“We measure everything we do based on looking at what the [commercial] airline safety record has been and applying it to the charter world,” Burns said. “The [charter] industry needs to take it upon themselves to self-regulate.”

Burns urged people to do their research when looking to hire a plane or book a sightseeing tour.

“It’s all about due diligence before you purchase your flight,” he said. “Ask some questions.”

Among them, he said: Does the outfit have an FAA air-carrier certificate? What is its previous crash and incident history? Does it have a safety management system in place? What standards of maintenance does it adhere to?

“You think that you’re getting the luxurious, glorified flight that has the nice, fancy pictures on the website, but in reality, do you really know who your charter is?” Burns said. “There is a wide range of operators out there who are doing minimal standards versus those who are exceeding not only FAA standards but the industry standards.”

With aircraft such as medical transports — either planes or, more commonly, helicopters — the regulations become even more nuanced.

The first thing we’ve had to determine is whether it had a patient on board,” said FAA spokesman Lynn Lunsford, “then it was probably Part 135. But if it was just flying home with only the air ambulance staff, it’s typically operated under” the general aviation rules.

The FAA was created by Congress in 1958 after a collision between two planes above the Grand Canyon that killed 128 people. While the FAA has authority over everything nonmilitary that flies — regulating general aviation, Part 135, and commercial airlines — Congress and the White House continue to have oversight — meaning every proposed rule needs approval from the White House Office of Management and Budget.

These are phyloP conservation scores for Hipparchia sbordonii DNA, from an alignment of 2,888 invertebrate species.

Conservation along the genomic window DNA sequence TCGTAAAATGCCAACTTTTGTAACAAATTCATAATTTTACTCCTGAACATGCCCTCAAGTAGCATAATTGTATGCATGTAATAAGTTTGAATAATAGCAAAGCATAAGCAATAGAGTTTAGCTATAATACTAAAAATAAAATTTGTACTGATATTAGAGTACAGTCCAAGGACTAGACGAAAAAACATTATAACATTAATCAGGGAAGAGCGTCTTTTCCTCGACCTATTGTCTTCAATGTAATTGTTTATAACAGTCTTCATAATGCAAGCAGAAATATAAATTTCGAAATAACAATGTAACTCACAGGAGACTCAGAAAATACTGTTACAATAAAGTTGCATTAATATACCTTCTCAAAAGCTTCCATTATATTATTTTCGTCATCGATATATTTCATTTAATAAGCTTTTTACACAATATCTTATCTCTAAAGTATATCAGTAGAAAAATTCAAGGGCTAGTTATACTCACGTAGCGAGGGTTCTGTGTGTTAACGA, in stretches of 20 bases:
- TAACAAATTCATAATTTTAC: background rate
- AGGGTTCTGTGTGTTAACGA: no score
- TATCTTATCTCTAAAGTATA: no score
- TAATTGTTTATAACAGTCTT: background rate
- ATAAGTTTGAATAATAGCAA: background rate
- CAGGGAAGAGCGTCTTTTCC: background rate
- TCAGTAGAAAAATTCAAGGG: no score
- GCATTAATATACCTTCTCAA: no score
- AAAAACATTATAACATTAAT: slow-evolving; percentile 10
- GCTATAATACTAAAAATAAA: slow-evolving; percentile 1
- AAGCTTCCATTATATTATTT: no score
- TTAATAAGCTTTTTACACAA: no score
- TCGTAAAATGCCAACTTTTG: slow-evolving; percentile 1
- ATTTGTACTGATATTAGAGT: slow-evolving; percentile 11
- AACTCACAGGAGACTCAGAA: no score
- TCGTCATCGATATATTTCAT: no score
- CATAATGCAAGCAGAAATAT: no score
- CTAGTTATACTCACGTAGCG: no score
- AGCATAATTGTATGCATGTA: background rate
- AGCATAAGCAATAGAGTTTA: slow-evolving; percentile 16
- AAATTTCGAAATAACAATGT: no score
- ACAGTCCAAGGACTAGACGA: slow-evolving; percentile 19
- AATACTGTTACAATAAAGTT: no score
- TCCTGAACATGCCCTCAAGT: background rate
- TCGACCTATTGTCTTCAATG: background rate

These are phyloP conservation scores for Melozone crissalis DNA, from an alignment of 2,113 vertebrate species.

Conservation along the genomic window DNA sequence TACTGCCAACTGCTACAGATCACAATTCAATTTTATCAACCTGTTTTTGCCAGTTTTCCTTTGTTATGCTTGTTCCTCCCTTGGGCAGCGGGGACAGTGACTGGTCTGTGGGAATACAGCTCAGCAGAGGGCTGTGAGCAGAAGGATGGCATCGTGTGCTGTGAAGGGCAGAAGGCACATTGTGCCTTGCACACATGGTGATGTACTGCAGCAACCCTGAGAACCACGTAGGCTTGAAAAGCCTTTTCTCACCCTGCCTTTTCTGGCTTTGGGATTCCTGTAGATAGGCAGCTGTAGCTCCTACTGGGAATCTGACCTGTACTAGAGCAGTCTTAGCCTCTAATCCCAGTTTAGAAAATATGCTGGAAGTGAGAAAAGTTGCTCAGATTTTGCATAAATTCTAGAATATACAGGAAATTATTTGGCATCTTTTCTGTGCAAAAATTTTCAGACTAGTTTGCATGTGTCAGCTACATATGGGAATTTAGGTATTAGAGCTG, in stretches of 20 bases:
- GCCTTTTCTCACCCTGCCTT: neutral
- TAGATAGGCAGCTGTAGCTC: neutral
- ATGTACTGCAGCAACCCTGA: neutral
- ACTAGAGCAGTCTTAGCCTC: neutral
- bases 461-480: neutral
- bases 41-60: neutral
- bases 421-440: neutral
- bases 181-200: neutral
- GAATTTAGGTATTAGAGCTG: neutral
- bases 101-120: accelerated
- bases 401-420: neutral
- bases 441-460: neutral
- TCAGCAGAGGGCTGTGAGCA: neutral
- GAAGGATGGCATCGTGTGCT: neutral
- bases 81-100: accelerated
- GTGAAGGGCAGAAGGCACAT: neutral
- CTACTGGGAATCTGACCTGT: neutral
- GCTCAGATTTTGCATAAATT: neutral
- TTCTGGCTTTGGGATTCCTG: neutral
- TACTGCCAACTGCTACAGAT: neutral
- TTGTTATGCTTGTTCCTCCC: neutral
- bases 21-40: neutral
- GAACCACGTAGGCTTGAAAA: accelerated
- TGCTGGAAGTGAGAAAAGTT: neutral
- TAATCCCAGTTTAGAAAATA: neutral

Lunsford said that more than 20 years ago, there was a greater distinction between pilots who flew Part 135 flights and those who did regularly scheduled airline flights. That gap has closed, he said, and “now the NTSB is picking around the fringes” to encourage other improvements.

In a 2017 exchange of letters between Sumwalt and then-FAA Administrator Michael P. Huerta, Huerta said specific concerns raised by the NTSB “could be applied to Part 135 certificate holders at some point in the future.”

Sumwalt responded that “a key focus of your review will be achieving a favorable cost-benefit ratio for any new or revised federal regulation.”

Lunsford said recently that risk-benefit calculation enters into rulemaking efforts. But it’s made not by the FAA but by the Office of Management and Budget.

“They ultimately get to decide whether a regulation is going to make it or if it’s going to die,” Lunsford said. “And I’m being blunt here, but many times in the history of aviation, when that calculation was run through the process, the answer came out that, essentially, not enough people have died yet.”



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2 Comments on "NTSB Chairman’s On Demand Part 135 comments ignore an obvious solution"

  1. Joe –